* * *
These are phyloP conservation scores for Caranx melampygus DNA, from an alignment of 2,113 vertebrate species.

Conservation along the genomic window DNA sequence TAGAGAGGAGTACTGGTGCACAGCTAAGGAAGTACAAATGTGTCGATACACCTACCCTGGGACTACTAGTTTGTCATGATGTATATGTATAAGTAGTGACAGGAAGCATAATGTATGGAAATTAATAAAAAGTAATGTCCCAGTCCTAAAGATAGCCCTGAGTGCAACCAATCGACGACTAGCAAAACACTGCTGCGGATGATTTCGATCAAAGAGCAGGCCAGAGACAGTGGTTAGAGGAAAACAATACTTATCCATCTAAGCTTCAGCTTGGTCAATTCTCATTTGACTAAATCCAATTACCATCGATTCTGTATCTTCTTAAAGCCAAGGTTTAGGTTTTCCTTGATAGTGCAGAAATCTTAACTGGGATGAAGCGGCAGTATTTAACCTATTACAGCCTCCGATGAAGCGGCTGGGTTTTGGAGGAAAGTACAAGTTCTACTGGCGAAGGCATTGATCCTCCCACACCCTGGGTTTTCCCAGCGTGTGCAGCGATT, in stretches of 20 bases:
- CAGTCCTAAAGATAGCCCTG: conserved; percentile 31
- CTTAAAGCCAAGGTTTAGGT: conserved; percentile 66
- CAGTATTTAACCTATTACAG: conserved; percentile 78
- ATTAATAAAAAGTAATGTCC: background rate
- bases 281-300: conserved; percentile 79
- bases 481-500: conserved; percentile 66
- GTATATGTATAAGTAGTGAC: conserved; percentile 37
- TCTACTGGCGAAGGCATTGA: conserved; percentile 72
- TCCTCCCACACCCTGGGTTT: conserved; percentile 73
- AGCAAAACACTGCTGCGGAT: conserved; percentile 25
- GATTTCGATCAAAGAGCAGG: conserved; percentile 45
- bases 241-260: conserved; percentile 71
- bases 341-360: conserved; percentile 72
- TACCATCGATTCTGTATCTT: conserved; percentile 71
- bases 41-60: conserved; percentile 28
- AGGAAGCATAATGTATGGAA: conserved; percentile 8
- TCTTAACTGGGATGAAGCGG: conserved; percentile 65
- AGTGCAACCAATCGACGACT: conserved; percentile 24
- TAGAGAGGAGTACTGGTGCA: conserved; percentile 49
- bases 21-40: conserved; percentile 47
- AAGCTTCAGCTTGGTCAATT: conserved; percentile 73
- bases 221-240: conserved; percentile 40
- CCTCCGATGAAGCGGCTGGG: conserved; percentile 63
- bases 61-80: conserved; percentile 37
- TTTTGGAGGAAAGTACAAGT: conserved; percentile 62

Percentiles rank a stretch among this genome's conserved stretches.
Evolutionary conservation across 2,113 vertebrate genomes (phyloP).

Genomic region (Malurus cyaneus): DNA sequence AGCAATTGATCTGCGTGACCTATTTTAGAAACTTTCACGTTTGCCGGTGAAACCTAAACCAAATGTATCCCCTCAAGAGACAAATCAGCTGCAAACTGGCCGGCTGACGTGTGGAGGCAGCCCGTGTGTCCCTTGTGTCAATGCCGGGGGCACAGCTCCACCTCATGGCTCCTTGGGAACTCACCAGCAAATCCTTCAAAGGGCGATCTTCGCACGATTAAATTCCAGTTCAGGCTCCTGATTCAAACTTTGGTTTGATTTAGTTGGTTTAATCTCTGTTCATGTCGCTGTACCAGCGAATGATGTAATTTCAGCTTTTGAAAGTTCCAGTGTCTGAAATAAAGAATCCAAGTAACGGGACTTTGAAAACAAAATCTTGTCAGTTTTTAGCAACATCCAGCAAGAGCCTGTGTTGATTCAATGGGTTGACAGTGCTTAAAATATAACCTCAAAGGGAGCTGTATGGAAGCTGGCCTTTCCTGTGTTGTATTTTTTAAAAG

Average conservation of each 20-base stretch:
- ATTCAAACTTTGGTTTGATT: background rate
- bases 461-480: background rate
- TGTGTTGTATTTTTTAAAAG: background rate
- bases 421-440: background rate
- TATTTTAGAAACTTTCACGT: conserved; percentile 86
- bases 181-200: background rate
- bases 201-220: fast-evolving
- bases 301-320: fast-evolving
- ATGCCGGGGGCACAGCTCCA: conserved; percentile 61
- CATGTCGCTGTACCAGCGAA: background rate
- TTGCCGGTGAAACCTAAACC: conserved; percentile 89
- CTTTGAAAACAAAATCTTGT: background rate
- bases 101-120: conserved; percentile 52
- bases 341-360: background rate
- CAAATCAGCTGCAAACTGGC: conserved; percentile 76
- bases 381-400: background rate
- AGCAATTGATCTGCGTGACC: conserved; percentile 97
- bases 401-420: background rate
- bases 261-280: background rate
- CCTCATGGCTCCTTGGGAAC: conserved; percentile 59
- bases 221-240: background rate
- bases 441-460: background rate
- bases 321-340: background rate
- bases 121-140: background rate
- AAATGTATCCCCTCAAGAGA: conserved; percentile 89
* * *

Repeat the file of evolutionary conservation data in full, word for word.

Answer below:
These are phyloP conservation scores for Caranx melampygus DNA, from an alignment of 2,113 vertebrate species.

Conservation along the genomic window DNA sequence TAGAGAGGAGTACTGGTGCACAGCTAAGGAAGTACAAATGTGTCGATACACCTACCCTGGGACTACTAGTTTGTCATGATGTATATGTATAAGTAGTGACAGGAAGCATAATGTATGGAAATTAATAAAAAGTAATGTCCCAGTCCTAAAGATAGCCCTGAGTGCAACCAATCGACGACTAGCAAAACACTGCTGCGGATGATTTCGATCAAAGAGCAGGCCAGAGACAGTGGTTAGAGGAAAACAATACTTATCCATCTAAGCTTCAGCTTGGTCAATTCTCATTTGACTAAATCCAATTACCATCGATTCTGTATCTTCTTAAAGCCAAGGTTTAGGTTTTCCTTGATAGTGCAGAAATCTTAACTGGGATGAAGCGGCAGTATTTAACCTATTACAGCCTCCGATGAAGCGGCTGGGTTTTGGAGGAAAGTACAAGTTCTACTGGCGAAGGCATTGATCCTCCCACACCCTGGGTTTTCCCAGCGTGTGCAGCGATT, in stretches of 20 bases:
- CAGTCCTAAAGATAGCCCTG: conserved; percentile 31
- CTTAAAGCCAAGGTTTAGGT: conserved; percentile 66
- CAGTATTTAACCTATTACAG: conserved; percentile 78
- ATTAATAAAAAGTAATGTCC: background rate
- bases 281-300: conserved; percentile 79
- bases 481-500: conserved; percentile 66
- GTATATGTATAAGTAGTGAC: conserved; percentile 37
- TCTACTGGCGAAGGCATTGA: conserved; percentile 72
- TCCTCCCACACCCTGGGTTT: conserved; percentile 73
- AGCAAAACACTGCTGCGGAT: conserved; percentile 25
- GATTTCGATCAAAGAGCAGG: conserved; percentile 45
- bases 241-260: conserved; percentile 71
- bases 341-360: conserved; percentile 72
- TACCATCGATTCTGTATCTT: conserved; percentile 71
- bases 41-60: conserved; percentile 28
- AGGAAGCATAATGTATGGAA: conserved; percentile 8
- TCTTAACTGGGATGAAGCGG: conserved; percentile 65
- AGTGCAACCAATCGACGACT: conserved; percentile 24
- TAGAGAGGAGTACTGGTGCA: conserved; percentile 49
- bases 21-40: conserved; percentile 47
- AAGCTTCAGCTTGGTCAATT: conserved; percentile 73
- bases 221-240: conserved; percentile 40
- CCTCCGATGAAGCGGCTGGG: conserved; percentile 63
- bases 61-80: conserved; percentile 37
- TTTTGGAGGAAAGTACAAGT: conserved; percentile 62

Percentiles rank a stretch among this genome's conserved stretches.
Evolutionary conservation across 2,113 vertebrate genomes (phyloP).

Genomic region (Malurus cyaneus): DNA sequence AGCAATTGATCTGCGTGACCTATTTTAGAAACTTTCACGTTTGCCGGTGAAACCTAAACCAAATGTATCCCCTCAAGAGACAAATCAGCTGCAAACTGGCCGGCTGACGTGTGGAGGCAGCCCGTGTGTCCCTTGTGTCAATGCCGGGGGCACAGCTCCACCTCATGGCTCCTTGGGAACTCACCAGCAAATCCTTCAAAGGGCGATCTTCGCACGATTAAATTCCAGTTCAGGCTCCTGATTCAAACTTTGGTTTGATTTAGTTGGTTTAATCTCTGTTCATGTCGCTGTACCAGCGAATGATGTAATTTCAGCTTTTGAAAGTTCCAGTGTCTGAAATAAAGAATCCAAGTAACGGGACTTTGAAAACAAAATCTTGTCAGTTTTTAGCAACATCCAGCAAGAGCCTGTGTTGATTCAATGGGTTGACAGTGCTTAAAATATAACCTCAAAGGGAGCTGTATGGAAGCTGGCCTTTCCTGTGTTGTATTTTTTAAAAG

Average conservation of each 20-base stretch:
- ATTCAAACTTTGGTTTGATT: background rate
- bases 461-480: background rate
- TGTGTTGTATTTTTTAAAAG: background rate
- bases 421-440: background rate
- TATTTTAGAAACTTTCACGT: conserved; percentile 86
- bases 181-200: background rate
- bases 201-220: fast-evolving
- bases 301-320: fast-evolving
- ATGCCGGGGGCACAGCTCCA: conserved; percentile 61
- CATGTCGCTGTACCAGCGAA: background rate
- TTGCCGGTGAAACCTAAACC: conserved; percentile 89
- CTTTGAAAACAAAATCTTGT: background rate
- bases 101-120: conserved; percentile 52
- bases 341-360: background rate
- CAAATCAGCTGCAAACTGGC: conserved; percentile 76
- bases 381-400: background rate
- AGCAATTGATCTGCGTGACC: conserved; percentile 97
- bases 401-420: background rate
- bases 261-280: background rate
- CCTCATGGCTCCTTGGGAAC: conserved; percentile 59
- bases 221-240: background rate
- bases 441-460: background rate
- bases 321-340: background rate
- bases 121-140: background rate
- AAATGTATCCCCTCAAGAGA: conserved; percentile 89